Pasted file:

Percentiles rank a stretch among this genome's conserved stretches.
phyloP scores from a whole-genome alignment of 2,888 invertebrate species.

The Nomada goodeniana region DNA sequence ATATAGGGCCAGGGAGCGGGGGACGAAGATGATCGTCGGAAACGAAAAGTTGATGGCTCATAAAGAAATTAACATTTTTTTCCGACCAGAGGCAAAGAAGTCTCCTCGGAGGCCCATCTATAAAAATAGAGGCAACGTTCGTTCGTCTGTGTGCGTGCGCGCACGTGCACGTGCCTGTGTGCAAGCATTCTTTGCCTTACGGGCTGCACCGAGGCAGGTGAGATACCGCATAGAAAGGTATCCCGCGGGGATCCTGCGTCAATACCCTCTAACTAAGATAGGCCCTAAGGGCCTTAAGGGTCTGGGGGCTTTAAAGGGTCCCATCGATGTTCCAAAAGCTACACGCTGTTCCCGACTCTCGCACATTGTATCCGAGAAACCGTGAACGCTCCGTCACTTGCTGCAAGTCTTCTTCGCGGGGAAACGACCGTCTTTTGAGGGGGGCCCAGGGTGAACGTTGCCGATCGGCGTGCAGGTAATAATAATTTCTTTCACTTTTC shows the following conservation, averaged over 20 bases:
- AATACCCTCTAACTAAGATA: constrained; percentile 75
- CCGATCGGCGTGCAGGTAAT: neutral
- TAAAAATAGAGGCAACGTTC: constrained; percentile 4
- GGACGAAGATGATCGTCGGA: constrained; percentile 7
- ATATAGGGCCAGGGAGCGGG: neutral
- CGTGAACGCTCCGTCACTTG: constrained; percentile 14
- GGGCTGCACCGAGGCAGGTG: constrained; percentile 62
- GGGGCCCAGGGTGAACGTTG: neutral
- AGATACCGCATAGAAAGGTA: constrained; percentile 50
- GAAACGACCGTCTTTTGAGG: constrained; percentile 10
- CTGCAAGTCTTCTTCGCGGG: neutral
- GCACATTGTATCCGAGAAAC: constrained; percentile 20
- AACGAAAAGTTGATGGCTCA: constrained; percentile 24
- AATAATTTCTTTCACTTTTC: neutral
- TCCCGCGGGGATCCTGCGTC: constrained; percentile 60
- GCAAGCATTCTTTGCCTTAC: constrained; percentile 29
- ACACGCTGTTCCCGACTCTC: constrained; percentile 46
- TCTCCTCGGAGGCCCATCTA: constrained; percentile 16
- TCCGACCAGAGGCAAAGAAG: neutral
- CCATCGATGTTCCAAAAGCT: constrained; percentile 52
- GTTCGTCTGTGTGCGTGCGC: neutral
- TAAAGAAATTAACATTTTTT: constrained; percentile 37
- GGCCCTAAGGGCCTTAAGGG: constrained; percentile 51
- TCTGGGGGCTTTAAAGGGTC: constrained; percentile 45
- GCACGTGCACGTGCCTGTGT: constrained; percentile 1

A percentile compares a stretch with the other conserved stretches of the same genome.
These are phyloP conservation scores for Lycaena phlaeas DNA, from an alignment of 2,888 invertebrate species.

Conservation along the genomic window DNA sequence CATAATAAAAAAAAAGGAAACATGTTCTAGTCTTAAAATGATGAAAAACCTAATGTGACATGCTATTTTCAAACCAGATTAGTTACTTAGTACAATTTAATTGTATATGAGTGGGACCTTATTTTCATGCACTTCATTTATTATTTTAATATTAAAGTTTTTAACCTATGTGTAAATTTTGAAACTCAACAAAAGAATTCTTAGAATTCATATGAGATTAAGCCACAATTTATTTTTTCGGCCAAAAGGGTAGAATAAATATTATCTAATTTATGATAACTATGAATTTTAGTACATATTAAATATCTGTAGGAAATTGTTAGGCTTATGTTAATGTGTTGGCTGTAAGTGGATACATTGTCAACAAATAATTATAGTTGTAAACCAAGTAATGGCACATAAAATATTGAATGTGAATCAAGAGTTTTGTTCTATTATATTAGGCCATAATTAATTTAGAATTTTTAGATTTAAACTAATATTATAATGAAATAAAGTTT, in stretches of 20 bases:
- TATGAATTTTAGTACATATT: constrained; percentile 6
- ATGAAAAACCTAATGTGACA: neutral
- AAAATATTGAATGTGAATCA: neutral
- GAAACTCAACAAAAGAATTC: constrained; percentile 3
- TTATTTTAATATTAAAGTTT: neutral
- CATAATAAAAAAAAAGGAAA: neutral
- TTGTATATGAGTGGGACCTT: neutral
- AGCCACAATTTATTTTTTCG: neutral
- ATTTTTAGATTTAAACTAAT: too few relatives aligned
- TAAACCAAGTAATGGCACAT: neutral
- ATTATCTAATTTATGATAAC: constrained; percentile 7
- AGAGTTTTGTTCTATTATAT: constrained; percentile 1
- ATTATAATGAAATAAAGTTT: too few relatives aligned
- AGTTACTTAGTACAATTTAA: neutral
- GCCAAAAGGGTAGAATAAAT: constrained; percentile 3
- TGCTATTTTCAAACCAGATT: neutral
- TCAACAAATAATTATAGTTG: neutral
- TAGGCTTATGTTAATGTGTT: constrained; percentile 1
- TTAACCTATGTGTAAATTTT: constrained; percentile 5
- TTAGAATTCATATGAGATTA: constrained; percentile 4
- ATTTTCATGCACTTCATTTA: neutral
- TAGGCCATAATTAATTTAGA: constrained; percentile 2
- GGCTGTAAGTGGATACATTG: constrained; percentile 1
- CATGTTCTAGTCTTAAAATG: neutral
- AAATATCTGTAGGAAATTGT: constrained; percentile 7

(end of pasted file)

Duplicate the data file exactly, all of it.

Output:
Percentiles rank a stretch among this genome's conserved stretches.
phyloP scores from a whole-genome alignment of 2,888 invertebrate species.

The Nomada goodeniana region DNA sequence ATATAGGGCCAGGGAGCGGGGGACGAAGATGATCGTCGGAAACGAAAAGTTGATGGCTCATAAAGAAATTAACATTTTTTTCCGACCAGAGGCAAAGAAGTCTCCTCGGAGGCCCATCTATAAAAATAGAGGCAACGTTCGTTCGTCTGTGTGCGTGCGCGCACGTGCACGTGCCTGTGTGCAAGCATTCTTTGCCTTACGGGCTGCACCGAGGCAGGTGAGATACCGCATAGAAAGGTATCCCGCGGGGATCCTGCGTCAATACCCTCTAACTAAGATAGGCCCTAAGGGCCTTAAGGGTCTGGGGGCTTTAAAGGGTCCCATCGATGTTCCAAAAGCTACACGCTGTTCCCGACTCTCGCACATTGTATCCGAGAAACCGTGAACGCTCCGTCACTTGCTGCAAGTCTTCTTCGCGGGGAAACGACCGTCTTTTGAGGGGGGCCCAGGGTGAACGTTGCCGATCGGCGTGCAGGTAATAATAATTTCTTTCACTTTTC shows the following conservation, averaged over 20 bases:
- AATACCCTCTAACTAAGATA: constrained; percentile 75
- CCGATCGGCGTGCAGGTAAT: neutral
- TAAAAATAGAGGCAACGTTC: constrained; percentile 4
- GGACGAAGATGATCGTCGGA: constrained; percentile 7
- ATATAGGGCCAGGGAGCGGG: neutral
- CGTGAACGCTCCGTCACTTG: constrained; percentile 14
- GGGCTGCACCGAGGCAGGTG: constrained; percentile 62
- GGGGCCCAGGGTGAACGTTG: neutral
- AGATACCGCATAGAAAGGTA: constrained; percentile 50
- GAAACGACCGTCTTTTGAGG: constrained; percentile 10
- CTGCAAGTCTTCTTCGCGGG: neutral
- GCACATTGTATCCGAGAAAC: constrained; percentile 20
- AACGAAAAGTTGATGGCTCA: constrained; percentile 24
- AATAATTTCTTTCACTTTTC: neutral
- TCCCGCGGGGATCCTGCGTC: constrained; percentile 60
- GCAAGCATTCTTTGCCTTAC: constrained; percentile 29
- ACACGCTGTTCCCGACTCTC: constrained; percentile 46
- TCTCCTCGGAGGCCCATCTA: constrained; percentile 16
- TCCGACCAGAGGCAAAGAAG: neutral
- CCATCGATGTTCCAAAAGCT: constrained; percentile 52
- GTTCGTCTGTGTGCGTGCGC: neutral
- TAAAGAAATTAACATTTTTT: constrained; percentile 37
- GGCCCTAAGGGCCTTAAGGG: constrained; percentile 51
- TCTGGGGGCTTTAAAGGGTC: constrained; percentile 45
- GCACGTGCACGTGCCTGTGT: constrained; percentile 1

A percentile compares a stretch with the other conserved stretches of the same genome.
These are phyloP conservation scores for Lycaena phlaeas DNA, from an alignment of 2,888 invertebrate species.

Conservation along the genomic window DNA sequence CATAATAAAAAAAAAGGAAACATGTTCTAGTCTTAAAATGATGAAAAACCTAATGTGACATGCTATTTTCAAACCAGATTAGTTACTTAGTACAATTTAATTGTATATGAGTGGGACCTTATTTTCATGCACTTCATTTATTATTTTAATATTAAAGTTTTTAACCTATGTGTAAATTTTGAAACTCAACAAAAGAATTCTTAGAATTCATATGAGATTAAGCCACAATTTATTTTTTCGGCCAAAAGGGTAGAATAAATATTATCTAATTTATGATAACTATGAATTTTAGTACATATTAAATATCTGTAGGAAATTGTTAGGCTTATGTTAATGTGTTGGCTGTAAGTGGATACATTGTCAACAAATAATTATAGTTGTAAACCAAGTAATGGCACATAAAATATTGAATGTGAATCAAGAGTTTTGTTCTATTATATTAGGCCATAATTAATTTAGAATTTTTAGATTTAAACTAATATTATAATGAAATAAAGTTT, in stretches of 20 bases:
- TATGAATTTTAGTACATATT: constrained; percentile 6
- ATGAAAAACCTAATGTGACA: neutral
- AAAATATTGAATGTGAATCA: neutral
- GAAACTCAACAAAAGAATTC: constrained; percentile 3
- TTATTTTAATATTAAAGTTT: neutral
- CATAATAAAAAAAAAGGAAA: neutral
- TTGTATATGAGTGGGACCTT: neutral
- AGCCACAATTTATTTTTTCG: neutral
- ATTTTTAGATTTAAACTAAT: too few relatives aligned
- TAAACCAAGTAATGGCACAT: neutral
- ATTATCTAATTTATGATAAC: constrained; percentile 7
- AGAGTTTTGTTCTATTATAT: constrained; percentile 1
- ATTATAATGAAATAAAGTTT: too few relatives aligned
- AGTTACTTAGTACAATTTAA: neutral
- GCCAAAAGGGTAGAATAAAT: constrained; percentile 3
- TGCTATTTTCAAACCAGATT: neutral
- TCAACAAATAATTATAGTTG: neutral
- TAGGCTTATGTTAATGTGTT: constrained; percentile 1
- TTAACCTATGTGTAAATTTT: constrained; percentile 5
- TTAGAATTCATATGAGATTA: constrained; percentile 4
- ATTTTCATGCACTTCATTTA: neutral
- TAGGCCATAATTAATTTAGA: constrained; percentile 2
- GGCTGTAAGTGGATACATTG: constrained; percentile 1
- CATGTTCTAGTCTTAAAATG: neutral
- AAATATCTGTAGGAAATTGT: constrained; percentile 7